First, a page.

Over the past decade cyber security has emerged as an important concern for organizations of all sizes. The increase in digitized corporate records, coupled with the rise in cyber crime, is driving organizations in the public and private sectors to invest in more protection for sensitive data and regulated or other critical assets. In just the first two months this year, the Privacy Rights Clearinghouse has noted data breaches at several financial, healthcare and educational institutions as well at federal, state and local governmental agencies.
While private businesses may store specific pieces of information about a consumer-such as a credit card number or a medical record-in different departments, governments process and store enough information to entirely reconstruct an identity. The risk they must address goes well beyond consumer identity theft. Governments conduct research and development in numerous areas, including biotechnology and military advancement. They manage and regulate the transportation and utilities infrastructures. All of these functions rely heavily on information systems which, if compromised, would have a widespread impact and tremendous cost.
Monitoring and Log Management
Fundamentally, protecting IT assets in the public or private sector requires visibility into activity occurring on networks. But with so much happening at any given time-employees logging in and out of applications, badge swipes, email communications, opening and closing of sensitive files etc, simply capturing and making sense of network activity in itself a huge challenge. This is where effective log management can make a huge difference.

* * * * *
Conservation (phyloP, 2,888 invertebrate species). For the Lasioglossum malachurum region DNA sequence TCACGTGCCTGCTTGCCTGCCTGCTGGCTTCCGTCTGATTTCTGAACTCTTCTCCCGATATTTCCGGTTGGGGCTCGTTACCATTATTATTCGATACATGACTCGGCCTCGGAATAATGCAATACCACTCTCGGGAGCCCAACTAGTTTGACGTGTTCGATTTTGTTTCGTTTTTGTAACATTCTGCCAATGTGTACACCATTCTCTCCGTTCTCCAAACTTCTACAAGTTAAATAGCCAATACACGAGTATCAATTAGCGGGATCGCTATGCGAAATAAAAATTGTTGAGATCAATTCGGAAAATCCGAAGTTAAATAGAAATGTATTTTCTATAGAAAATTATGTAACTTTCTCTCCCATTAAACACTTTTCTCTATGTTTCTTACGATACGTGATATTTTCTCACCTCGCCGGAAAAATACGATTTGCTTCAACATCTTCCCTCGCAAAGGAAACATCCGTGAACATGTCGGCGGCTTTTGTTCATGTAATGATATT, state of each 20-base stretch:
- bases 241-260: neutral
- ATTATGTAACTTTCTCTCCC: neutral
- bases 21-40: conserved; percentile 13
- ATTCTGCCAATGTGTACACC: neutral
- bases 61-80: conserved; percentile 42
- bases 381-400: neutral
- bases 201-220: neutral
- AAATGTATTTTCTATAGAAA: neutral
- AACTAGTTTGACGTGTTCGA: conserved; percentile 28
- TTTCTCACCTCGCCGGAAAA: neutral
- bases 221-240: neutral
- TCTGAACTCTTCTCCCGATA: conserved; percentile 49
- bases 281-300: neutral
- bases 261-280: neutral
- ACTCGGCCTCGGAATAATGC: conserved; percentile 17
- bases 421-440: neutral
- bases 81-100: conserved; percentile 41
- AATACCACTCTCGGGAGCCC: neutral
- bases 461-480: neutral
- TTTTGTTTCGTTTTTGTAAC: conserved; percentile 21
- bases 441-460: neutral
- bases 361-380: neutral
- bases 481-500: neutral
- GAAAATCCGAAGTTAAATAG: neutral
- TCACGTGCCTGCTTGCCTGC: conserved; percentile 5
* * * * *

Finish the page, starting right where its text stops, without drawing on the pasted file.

Logs provide a minimally intrusive means of gaining visibility into all user, system, and application activities. With proper planning, selection, and deployment of a log management solution, organizations can proactively detect threats, breaches, and policy violations, while also reducing the costs and efforts associated with regulatory compliance. Yet, across the planning and selection phases of log management important criteria and considerations are often overlooked.
In the planning phase, the most common oversight is inadequate consideration of long term use cases and drivers. Any organization might begin its search for a log management solution with a given driver in mind, such as perimeter device monitoring. Over time, most will expand into broader use cases such as privileged user monitoring or regulatory compliance with FISMA, HIPAA, and PCI, etc. This trend highlights the importance of evaluating the functional breadth and the scalability of any log management solution up front.
A common driver for functional breadth arises as use cases transition from requiring historical analysis (which is integral for regulatory compliance) to robust real time correlation capabilities (for scenarios such as user activity monitoring or sensitive data protection). Solutions that do not offer an integrated growth path from historical to real time analysis (or vice versa) will eventually require a second investment with redundant log collection and storage layers.
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